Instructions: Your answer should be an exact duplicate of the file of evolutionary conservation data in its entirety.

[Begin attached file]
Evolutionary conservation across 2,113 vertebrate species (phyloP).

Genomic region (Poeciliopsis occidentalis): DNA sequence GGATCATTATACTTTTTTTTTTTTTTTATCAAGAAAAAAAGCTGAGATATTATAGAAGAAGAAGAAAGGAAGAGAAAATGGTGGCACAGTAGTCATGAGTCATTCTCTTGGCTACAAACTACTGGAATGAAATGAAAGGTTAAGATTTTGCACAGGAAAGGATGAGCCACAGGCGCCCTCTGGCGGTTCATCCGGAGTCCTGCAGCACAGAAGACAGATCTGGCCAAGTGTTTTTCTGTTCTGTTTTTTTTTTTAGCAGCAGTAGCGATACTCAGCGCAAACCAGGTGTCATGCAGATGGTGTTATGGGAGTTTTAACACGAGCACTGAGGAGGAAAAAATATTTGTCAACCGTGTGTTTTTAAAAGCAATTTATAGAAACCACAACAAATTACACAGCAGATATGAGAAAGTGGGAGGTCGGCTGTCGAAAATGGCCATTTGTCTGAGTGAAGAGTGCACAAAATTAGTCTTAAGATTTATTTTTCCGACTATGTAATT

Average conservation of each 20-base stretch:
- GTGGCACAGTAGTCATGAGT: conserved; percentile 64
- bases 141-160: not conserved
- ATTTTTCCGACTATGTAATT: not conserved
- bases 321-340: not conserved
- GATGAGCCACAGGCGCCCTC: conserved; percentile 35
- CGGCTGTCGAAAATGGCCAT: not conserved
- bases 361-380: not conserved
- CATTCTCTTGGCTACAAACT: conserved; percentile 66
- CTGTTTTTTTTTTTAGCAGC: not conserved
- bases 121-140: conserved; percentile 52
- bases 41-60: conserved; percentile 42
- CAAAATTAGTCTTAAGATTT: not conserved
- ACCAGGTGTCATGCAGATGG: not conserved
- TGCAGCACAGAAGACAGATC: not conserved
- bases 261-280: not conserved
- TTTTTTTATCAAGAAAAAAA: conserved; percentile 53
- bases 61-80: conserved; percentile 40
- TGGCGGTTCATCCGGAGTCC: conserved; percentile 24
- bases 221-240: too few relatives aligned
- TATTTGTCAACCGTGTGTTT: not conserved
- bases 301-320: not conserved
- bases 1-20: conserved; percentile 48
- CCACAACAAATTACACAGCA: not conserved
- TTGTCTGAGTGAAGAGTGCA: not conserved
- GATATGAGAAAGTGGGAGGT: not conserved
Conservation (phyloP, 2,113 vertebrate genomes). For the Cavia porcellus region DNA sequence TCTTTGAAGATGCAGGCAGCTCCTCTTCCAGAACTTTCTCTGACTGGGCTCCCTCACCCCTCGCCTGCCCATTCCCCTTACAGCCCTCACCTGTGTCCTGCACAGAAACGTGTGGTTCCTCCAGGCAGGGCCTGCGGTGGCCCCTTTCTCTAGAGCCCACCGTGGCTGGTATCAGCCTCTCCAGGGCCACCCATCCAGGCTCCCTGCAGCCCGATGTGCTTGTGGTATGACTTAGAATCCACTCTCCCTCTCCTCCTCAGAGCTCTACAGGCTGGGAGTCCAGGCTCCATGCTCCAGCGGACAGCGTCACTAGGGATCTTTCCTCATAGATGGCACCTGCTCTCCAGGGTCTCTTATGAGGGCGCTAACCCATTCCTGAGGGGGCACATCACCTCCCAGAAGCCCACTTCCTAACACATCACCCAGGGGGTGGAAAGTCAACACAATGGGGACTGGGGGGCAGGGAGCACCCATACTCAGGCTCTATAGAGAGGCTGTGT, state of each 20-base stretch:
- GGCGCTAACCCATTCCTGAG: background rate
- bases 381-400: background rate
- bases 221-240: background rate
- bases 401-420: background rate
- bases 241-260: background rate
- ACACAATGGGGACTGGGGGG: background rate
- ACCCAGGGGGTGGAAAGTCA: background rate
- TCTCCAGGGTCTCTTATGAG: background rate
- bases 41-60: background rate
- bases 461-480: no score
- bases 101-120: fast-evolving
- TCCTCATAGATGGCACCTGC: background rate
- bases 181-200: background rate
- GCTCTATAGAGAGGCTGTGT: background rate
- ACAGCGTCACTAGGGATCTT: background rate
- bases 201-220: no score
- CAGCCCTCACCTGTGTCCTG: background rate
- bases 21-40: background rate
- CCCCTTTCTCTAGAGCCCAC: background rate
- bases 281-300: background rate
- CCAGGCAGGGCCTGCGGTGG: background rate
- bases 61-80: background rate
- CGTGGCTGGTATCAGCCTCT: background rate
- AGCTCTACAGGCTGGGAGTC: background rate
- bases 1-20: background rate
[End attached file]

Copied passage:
Evolutionary conservation across 2,113 vertebrate species (phyloP).

Genomic region (Poeciliopsis occidentalis): DNA sequence GGATCATTATACTTTTTTTTTTTTTTTATCAAGAAAAAAAGCTGAGATATTATAGAAGAAGAAGAAAGGAAGAGAAAATGGTGGCACAGTAGTCATGAGTCATTCTCTTGGCTACAAACTACTGGAATGAAATGAAAGGTTAAGATTTTGCACAGGAAAGGATGAGCCACAGGCGCCCTCTGGCGGTTCATCCGGAGTCCTGCAGCACAGAAGACAGATCTGGCCAAGTGTTTTTCTGTTCTGTTTTTTTTTTTAGCAGCAGTAGCGATACTCAGCGCAAACCAGGTGTCATGCAGATGGTGTTATGGGAGTTTTAACACGAGCACTGAGGAGGAAAAAATATTTGTCAACCGTGTGTTTTTAAAAGCAATTTATAGAAACCACAACAAATTACACAGCAGATATGAGAAAGTGGGAGGTCGGCTGTCGAAAATGGCCATTTGTCTGAGTGAAGAGTGCACAAAATTAGTCTTAAGATTTATTTTTCCGACTATGTAATT

Average conservation of each 20-base stretch:
- GTGGCACAGTAGTCATGAGT: conserved; percentile 64
- bases 141-160: not conserved
- ATTTTTCCGACTATGTAATT: not conserved
- bases 321-340: not conserved
- GATGAGCCACAGGCGCCCTC: conserved; percentile 35
- CGGCTGTCGAAAATGGCCAT: not conserved
- bases 361-380: not conserved
- CATTCTCTTGGCTACAAACT: conserved; percentile 66
- CTGTTTTTTTTTTTAGCAGC: not conserved
- bases 121-140: conserved; percentile 52
- bases 41-60: conserved; percentile 42
- CAAAATTAGTCTTAAGATTT: not conserved
- ACCAGGTGTCATGCAGATGG: not conserved
- TGCAGCACAGAAGACAGATC: not conserved
- bases 261-280: not conserved
- TTTTTTTATCAAGAAAAAAA: conserved; percentile 53
- bases 61-80: conserved; percentile 40
- TGGCGGTTCATCCGGAGTCC: conserved; percentile 24
- bases 221-240: too few relatives aligned
- TATTTGTCAACCGTGTGTTT: not conserved
- bases 301-320: not conserved
- bases 1-20: conserved; percentile 48
- CCACAACAAATTACACAGCA: not conserved
- TTGTCTGAGTGAAGAGTGCA: not conserved
- GATATGAGAAAGTGGGAGGT: not conserved
Conservation (phyloP, 2,113 vertebrate genomes). For the Cavia porcellus region DNA sequence TCTTTGAAGATGCAGGCAGCTCCTCTTCCAGAACTTTCTCTGACTGGGCTCCCTCACCCCTCGCCTGCCCATTCCCCTTACAGCCCTCACCTGTGTCCTGCACAGAAACGTGTGGTTCCTCCAGGCAGGGCCTGCGGTGGCCCCTTTCTCTAGAGCCCACCGTGGCTGGTATCAGCCTCTCCAGGGCCACCCATCCAGGCTCCCTGCAGCCCGATGTGCTTGTGGTATGACTTAGAATCCACTCTCCCTCTCCTCCTCAGAGCTCTACAGGCTGGGAGTCCAGGCTCCATGCTCCAGCGGACAGCGTCACTAGGGATCTTTCCTCATAGATGGCACCTGCTCTCCAGGGTCTCTTATGAGGGCGCTAACCCATTCCTGAGGGGGCACATCACCTCCCAGAAGCCCACTTCCTAACACATCACCCAGGGGGTGGAAAGTCAACACAATGGGGACTGGGGGGCAGGGAGCACCCATACTCAGGCTCTATAGAGAGGCTGTGT, state of each 20-base stretch:
- GGCGCTAACCCATTCCTGAG: background rate
- bases 381-400: background rate
- bases 221-240: background rate
- bases 401-420: background rate
- bases 241-260: background rate
- ACACAATGGGGACTGGGGGG: background rate
- ACCCAGGGGGTGGAAAGTCA: background rate
- TCTCCAGGGTCTCTTATGAG: background rate
- bases 41-60: background rate
- bases 461-480: no score
- bases 101-120: fast-evolving
- TCCTCATAGATGGCACCTGC: background rate
- bases 181-200: background rate
- GCTCTATAGAGAGGCTGTGT: background rate
- ACAGCGTCACTAGGGATCTT: background rate
- bases 201-220: no score
- CAGCCCTCACCTGTGTCCTG: background rate
- bases 21-40: background rate
- CCCCTTTCTCTAGAGCCCAC: background rate
- bases 281-300: background rate
- CCAGGCAGGGCCTGCGGTGG: background rate
- bases 61-80: background rate
- CGTGGCTGGTATCAGCCTCT: background rate
- AGCTCTACAGGCTGGGAGTC: background rate
- bases 1-20: background rate